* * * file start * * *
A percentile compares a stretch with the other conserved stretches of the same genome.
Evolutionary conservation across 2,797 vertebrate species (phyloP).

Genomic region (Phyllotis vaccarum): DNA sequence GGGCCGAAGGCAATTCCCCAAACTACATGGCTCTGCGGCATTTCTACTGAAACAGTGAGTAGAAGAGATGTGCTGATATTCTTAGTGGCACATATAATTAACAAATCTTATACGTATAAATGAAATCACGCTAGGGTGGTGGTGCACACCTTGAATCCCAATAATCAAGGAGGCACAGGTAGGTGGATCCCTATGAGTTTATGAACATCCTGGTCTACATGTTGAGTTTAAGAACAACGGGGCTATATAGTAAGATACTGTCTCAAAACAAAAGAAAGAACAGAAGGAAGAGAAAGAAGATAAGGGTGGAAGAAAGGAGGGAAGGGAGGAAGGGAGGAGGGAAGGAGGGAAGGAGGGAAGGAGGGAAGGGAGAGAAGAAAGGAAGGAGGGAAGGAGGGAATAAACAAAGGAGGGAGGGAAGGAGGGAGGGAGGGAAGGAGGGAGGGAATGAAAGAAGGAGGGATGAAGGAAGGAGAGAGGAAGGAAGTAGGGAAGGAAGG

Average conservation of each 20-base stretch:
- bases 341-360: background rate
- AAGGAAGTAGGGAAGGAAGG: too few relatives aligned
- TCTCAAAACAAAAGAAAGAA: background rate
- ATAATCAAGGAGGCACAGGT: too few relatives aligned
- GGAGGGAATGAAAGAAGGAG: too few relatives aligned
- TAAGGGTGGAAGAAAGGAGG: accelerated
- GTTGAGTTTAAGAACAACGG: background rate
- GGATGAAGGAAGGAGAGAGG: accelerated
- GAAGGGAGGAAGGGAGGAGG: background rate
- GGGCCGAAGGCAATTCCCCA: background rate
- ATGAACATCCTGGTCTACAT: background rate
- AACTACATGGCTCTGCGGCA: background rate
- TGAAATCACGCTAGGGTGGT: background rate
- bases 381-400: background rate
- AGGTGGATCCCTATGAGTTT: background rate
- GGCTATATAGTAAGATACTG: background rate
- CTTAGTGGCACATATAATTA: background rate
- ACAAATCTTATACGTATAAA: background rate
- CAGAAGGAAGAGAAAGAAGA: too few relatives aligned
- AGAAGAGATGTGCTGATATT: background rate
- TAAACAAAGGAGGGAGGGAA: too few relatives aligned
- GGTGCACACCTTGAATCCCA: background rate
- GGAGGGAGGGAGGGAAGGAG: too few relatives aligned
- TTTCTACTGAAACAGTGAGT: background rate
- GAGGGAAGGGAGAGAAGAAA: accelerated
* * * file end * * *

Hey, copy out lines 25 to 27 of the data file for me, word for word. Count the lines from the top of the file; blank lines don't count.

- TAAACAAAGGAGGGAGGGAA: too few relatives aligned
- GGTGCACACCTTGAATCCCA: background rate
- GGAGGGAGGGAGGGAAGGAG: too few relatives aligned